Ted had many friends in the Congo. One of them spent a hundred dollars for the 9mm Browning automatic used to kill him, and paid the killer fifty more to do the job.

After the murder, the city police quickly arrest a local thief, but Vernon is skeptical. When the prime suspect dies mysteriously in police custody, Vernon decides that a coverup is afoot and sets out to solve his friend’s murder while also quelling uprisings, falling deeply in love, and navigating the back-stabbing world of intelligence work in the midst of the Cold War. In the course of his intelligence work, Vernon and his assistant develop the titular code, a cipher based on Lingala, a Bantu language currently spoken by over 70 million people. The “Lingala Code” is used by Vernon to send secret messages via radio to his various contacts and represents the primary theme of this book:

Simple things were often simpler than they looked, until you turned them inside out and found they were not, quite.

Building on that theme, nothing in Vernon’s world turns out to be what it seems in politics, love, and even murder. His quest for truth in a time and place where truth has little value provides a compelling story. Vernon himself is a likable character, measured and self-deprecating, acknowledging his own shortcomings and privileges as an American man in Africa. The writing is thick with atmosphere, conjuring a world of blood and sweat. Kiefer’s enigmatic history, coupled with his authentic, vivid descriptions, made me wonder if he hadn’t actually spent some time working for the CIA in the Congo. Praise aside, The Lingala Code is still a product of its time. Though the Congolese characters express understandable cynicism or outright hostility toward the American presence in their country, the horrific historical context is still little more than an adventuresome backdrop for a very American hero. Likewise, though it’s made clear that Kiefer disapproves of such language, there is racist language in the book. That said, Kiefer mostly manages to thread the needle, telling a riveting story in the context of a politically charged history with sensitivity and accuracy. More importantly, The Lingala Code is much like Warren Kiefer himself—an evocative mystery that made me want to stay up late to find out what would happen next.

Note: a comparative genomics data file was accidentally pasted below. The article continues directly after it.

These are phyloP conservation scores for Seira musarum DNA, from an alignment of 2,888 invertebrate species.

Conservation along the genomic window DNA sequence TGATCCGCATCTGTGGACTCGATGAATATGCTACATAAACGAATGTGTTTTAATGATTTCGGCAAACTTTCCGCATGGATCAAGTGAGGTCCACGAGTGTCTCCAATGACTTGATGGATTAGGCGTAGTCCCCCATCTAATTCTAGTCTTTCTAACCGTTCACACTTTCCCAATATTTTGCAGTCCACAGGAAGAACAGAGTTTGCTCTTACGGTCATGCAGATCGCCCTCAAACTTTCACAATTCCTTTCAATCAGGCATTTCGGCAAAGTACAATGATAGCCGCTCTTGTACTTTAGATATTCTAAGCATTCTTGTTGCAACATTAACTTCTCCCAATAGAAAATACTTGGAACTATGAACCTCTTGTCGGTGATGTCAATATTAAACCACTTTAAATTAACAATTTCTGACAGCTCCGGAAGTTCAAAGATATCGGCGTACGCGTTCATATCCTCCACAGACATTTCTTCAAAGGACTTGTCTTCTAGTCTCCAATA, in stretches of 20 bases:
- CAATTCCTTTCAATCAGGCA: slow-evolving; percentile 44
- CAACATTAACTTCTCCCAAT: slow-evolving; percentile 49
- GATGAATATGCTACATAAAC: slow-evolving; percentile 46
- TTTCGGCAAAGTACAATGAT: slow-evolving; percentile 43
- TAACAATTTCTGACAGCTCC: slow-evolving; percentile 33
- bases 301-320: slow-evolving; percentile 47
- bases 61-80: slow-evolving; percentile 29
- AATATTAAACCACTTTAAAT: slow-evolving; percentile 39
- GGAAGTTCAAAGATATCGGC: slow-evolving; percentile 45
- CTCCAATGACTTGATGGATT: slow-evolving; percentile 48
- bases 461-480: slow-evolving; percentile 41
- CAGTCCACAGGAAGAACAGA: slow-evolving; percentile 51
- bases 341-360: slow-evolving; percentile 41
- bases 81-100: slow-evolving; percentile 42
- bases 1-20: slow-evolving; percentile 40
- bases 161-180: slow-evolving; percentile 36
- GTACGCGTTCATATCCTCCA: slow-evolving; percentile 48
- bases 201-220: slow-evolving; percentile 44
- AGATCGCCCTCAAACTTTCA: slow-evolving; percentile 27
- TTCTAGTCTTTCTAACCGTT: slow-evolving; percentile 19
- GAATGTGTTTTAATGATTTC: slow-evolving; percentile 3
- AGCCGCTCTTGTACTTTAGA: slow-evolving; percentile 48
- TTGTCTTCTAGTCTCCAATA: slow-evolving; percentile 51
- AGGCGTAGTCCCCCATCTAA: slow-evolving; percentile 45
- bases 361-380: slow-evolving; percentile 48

Notes from the 1973 Edgar Awards: